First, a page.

As former chairman of the board of the Abraham Lincoln Presidential Library Foundation, Edgar underwrote the costs of the traveling trophy for the annual Lincoln Bowl tradition started in 2012. The Lincoln Bowl celebrates the Lincoln connection with Knox College and Eureka College, two Illinois colleges where Lincoln spoke, and is awarded to the winning team each time the two schools play each other in football.
In the spring of 2016, Edgar said publicly that he believes Governor Bruce Rauner should sign the Democratic budget and support the Democratic pension plan. Edgar pushed for a pension bill to save $15 billion back in 1994. "We had a time bomb in our retirement system that was going to go off in the first part of the 21st century," Edgar told The State Journal Register in 1994. "This legislation defuses that time bomb." The legislature passed Edgar's bill unanimously.
In July 2016, the Chicago Sun-Times Illinois Financing Partners, a firm for which Edgar served as chairman, won approval by the state to advance money to state vendors who had been waiting for payments by the state. In turn, the firm would get to keep late payment fees when Illinois finally pays.
Jim Edgar was inducted as a Laureate of The Lincoln Academy of Illinois and awarded the Order of Lincoln (the State's highest honor) by the Governor of Illinois in 1999 in the area of Government.
- "Illinois Governor Jim Edgar". Governor's Information. National Governors Association. Archived from the original on September 30, 2007. Retrieved July 26, 2007.
- "Illinois Governor Surprises By Retiring From Politics". New York Times. August 21, 1997. Retrieved September 8, 2011.
- "Illinois blue book, 1997-1998 :: Illinois Blue Books". Idaillinois.org. Retrieved June 11, 2015.
- "Msi Scandal Link To Aides Of Edgar, Philip Revealed - tribunedigital-chicagotribune". Articles.chicagotribune.com. August 24, 2000. Retrieved June 11, 2015.
- Press, The Associated (August 17, 1997). "Illinois Campaign Donor Is Convicted of Bribery" – via NYTimes.com.
- Brown, Jeffrey R; Dye, Richard F (June 1, 2015). "Illinois Pensions in a Fiscal Context: A (Basket) Case Study" – via National Bureau of Economic Research.
- Zorn, Eric. "The 'Edgar Ramp' took Illinois downhill, but many share the blame". chicagotribune.com.
- "Administrative proceeding" (PDF). www.sec.gov. March 11, 2013. Retrieved September 1, 2019.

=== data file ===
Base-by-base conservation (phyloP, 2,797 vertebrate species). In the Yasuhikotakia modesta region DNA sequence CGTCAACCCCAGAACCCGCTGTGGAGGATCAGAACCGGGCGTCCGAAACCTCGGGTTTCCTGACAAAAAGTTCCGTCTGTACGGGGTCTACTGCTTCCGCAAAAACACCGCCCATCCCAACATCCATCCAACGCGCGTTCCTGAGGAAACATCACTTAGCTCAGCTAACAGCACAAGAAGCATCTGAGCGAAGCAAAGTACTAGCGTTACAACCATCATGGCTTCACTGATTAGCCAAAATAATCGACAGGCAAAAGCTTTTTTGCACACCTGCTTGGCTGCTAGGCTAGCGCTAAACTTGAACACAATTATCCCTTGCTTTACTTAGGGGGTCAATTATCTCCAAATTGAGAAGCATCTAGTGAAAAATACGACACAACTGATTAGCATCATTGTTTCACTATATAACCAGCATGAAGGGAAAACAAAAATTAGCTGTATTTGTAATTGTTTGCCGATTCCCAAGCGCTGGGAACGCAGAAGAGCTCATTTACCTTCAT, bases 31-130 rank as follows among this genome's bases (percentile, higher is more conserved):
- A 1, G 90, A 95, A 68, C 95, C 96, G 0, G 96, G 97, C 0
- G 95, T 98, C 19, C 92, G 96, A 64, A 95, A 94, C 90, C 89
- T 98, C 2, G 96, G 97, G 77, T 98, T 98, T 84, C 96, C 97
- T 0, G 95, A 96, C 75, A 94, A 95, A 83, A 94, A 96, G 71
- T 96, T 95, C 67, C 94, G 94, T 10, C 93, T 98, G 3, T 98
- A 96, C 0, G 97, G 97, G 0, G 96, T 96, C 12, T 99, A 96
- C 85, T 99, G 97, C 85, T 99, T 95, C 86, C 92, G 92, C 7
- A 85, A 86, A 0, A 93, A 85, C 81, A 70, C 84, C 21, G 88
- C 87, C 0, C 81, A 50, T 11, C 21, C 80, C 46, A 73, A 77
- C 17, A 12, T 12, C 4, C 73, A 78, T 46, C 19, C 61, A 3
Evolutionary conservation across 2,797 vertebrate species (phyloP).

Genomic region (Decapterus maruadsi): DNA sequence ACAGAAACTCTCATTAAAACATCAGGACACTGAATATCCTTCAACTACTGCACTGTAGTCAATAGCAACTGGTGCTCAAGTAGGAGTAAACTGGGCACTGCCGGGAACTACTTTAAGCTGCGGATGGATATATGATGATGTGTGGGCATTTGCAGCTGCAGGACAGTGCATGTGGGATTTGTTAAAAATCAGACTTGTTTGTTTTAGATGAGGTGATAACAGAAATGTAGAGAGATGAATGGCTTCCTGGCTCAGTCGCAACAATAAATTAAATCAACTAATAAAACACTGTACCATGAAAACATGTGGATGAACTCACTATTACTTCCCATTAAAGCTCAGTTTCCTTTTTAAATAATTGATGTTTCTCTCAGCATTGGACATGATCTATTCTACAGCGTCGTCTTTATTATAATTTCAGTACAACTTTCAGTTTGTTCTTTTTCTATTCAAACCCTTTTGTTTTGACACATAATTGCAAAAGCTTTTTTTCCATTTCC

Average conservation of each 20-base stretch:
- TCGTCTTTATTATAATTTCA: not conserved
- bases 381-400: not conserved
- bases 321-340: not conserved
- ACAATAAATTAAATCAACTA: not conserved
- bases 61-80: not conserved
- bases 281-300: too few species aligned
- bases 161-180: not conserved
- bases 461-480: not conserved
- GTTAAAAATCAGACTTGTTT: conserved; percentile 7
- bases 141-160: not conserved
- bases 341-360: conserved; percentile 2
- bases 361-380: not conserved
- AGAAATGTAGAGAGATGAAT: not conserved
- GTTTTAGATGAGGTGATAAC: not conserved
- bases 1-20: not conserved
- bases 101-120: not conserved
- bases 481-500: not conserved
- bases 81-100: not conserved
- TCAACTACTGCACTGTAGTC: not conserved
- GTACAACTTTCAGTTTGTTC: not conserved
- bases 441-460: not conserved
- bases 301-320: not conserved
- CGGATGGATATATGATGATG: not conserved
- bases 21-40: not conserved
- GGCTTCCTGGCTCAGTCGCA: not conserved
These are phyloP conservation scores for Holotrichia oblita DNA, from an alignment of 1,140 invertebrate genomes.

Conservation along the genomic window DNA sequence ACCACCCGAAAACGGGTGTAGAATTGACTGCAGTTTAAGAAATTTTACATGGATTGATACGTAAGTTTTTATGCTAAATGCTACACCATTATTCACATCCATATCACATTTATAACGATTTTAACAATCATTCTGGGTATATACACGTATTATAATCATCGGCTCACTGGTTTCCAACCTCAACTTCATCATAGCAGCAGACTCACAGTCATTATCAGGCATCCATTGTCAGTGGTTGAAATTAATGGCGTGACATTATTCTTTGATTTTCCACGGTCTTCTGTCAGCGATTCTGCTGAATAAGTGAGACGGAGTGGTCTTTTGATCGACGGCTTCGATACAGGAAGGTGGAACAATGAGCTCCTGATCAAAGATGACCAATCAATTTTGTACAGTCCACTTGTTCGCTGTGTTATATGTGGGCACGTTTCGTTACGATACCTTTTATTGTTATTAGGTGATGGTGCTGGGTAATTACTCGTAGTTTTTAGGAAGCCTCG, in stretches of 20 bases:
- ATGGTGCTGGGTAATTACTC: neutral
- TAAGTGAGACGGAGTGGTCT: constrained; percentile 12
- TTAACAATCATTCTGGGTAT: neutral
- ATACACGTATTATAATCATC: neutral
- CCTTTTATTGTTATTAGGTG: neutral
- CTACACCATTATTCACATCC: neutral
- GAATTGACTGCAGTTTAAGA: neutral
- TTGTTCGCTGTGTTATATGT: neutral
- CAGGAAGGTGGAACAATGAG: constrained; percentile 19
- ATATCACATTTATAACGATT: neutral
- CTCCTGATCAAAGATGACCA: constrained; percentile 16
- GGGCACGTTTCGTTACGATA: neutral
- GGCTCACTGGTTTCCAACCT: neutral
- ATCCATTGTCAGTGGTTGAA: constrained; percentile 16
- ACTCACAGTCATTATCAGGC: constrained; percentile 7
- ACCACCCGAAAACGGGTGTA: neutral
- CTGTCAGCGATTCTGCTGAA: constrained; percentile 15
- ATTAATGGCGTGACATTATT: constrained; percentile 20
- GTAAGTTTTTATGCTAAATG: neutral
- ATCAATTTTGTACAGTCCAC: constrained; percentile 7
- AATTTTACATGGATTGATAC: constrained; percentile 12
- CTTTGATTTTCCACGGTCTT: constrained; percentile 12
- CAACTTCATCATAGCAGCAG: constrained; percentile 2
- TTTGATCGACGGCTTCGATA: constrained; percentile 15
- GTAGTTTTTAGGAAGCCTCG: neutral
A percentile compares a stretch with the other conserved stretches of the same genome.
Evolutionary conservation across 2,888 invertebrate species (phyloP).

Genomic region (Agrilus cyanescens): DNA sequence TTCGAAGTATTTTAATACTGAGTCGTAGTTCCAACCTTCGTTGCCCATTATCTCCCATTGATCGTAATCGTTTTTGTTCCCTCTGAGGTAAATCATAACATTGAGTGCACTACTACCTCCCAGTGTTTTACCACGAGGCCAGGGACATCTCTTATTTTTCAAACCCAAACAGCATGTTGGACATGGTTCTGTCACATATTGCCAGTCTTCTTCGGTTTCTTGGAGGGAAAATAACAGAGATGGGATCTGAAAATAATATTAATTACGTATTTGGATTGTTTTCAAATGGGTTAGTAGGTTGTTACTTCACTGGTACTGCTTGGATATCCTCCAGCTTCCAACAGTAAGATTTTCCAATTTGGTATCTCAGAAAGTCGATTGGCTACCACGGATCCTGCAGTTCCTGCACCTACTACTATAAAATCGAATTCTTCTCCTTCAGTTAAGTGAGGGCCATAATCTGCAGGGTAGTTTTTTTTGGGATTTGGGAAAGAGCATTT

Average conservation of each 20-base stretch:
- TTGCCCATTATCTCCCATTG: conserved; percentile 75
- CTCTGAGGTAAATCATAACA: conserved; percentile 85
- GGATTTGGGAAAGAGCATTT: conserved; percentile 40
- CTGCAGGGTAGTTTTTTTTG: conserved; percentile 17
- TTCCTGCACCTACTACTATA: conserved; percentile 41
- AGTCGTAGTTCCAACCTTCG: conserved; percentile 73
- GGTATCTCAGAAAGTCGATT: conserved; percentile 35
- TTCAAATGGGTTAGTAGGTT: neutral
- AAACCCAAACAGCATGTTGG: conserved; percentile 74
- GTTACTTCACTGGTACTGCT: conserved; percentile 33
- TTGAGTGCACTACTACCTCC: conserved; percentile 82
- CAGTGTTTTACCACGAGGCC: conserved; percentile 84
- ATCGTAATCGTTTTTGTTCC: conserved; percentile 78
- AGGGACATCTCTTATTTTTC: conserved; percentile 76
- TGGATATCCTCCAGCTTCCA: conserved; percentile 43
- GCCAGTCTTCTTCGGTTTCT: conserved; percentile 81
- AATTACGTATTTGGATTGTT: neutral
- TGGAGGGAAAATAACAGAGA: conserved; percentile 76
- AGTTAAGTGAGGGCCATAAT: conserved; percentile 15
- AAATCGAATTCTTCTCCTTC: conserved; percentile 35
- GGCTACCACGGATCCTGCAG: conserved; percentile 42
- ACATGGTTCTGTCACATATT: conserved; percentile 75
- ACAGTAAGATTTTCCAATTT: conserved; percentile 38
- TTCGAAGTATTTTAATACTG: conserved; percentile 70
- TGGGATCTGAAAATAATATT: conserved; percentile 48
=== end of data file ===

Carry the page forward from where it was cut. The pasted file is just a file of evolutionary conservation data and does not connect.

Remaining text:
- "Jim Edgar". Urbana, Illinois: University of Illinois: Institute of Government and Public Affairs. Archived from the original on August 3, 2012. Retrieved January 3, 2009.
- Tackett, Michael (February 1, 2008). "Former Ill. Gov. Edgar endorses McCain". Chicago Tribune. Archived from the original on January 7, 2016. Retrieved June 6, 2015.
- Steinbacher, Michele (November 23, 2010). "Edgar, Meese to appear at Reagan conference in Eureka". Pantagraph.com. Retrieved June 11, 2015.
- Chris Kaergard (September 26, 2011). "Edgar dedicates Mark R. Shenkman Reagan Research Center - News - Woodford Times - Peoria, IL - Metamora, IL". Woodford Times. Retrieved June 11, 2015.
- "Lincoln Bowl". Pantagraph.com. September 2, 2013. Retrieved June 11, 2015.
- "Edgar: GOP Campaign Has Gone On Too Long « CBS Chicago". Chicago.cbslocal.com. March 21, 2012. Retrieved June 1, 2016.
- Petrella, Dan. "Edgar: Trump candidacy, Rauner money make 2016 unpredictable". pantagraph.com.
- Glennon, Mark (October 20, 2015). "Why Jim Edgar Has Zero Credibility on Illinois Budget, Pensions: It's Not Just the 'Edgar Ramp' – WP Original | Wirepoints".
- "The Edgar ramp – the 'reform' that unleashed Illinois' pension crisis". Illinois Policy. October 27, 2015.
- Fusco, Chris; Novak, Tim (July 2, 2016). "WATCHDOGS: Ex-Gov. Jim Edgar aims to cash in on state's cash woes". Chicago Sun-Times. Retrieved July 13, 2016.
- "Laureates by Year - The Lincoln Academy of Illinois". The Lincoln Academy of Illinois. Retrieved February 26, 2016.
- Gov. Edgar reacts to the allegations against Gov. Rod Blagojevich – link to speech, op-ed, and interview about the 2008–2009 Blagojevich scandal; from the University of Illinois Institute of Government and Public Affairs
- Appearances on C-SPAN
|Party political offices|
James R. Thompson
| Republican Party nominee for Governor of Illinois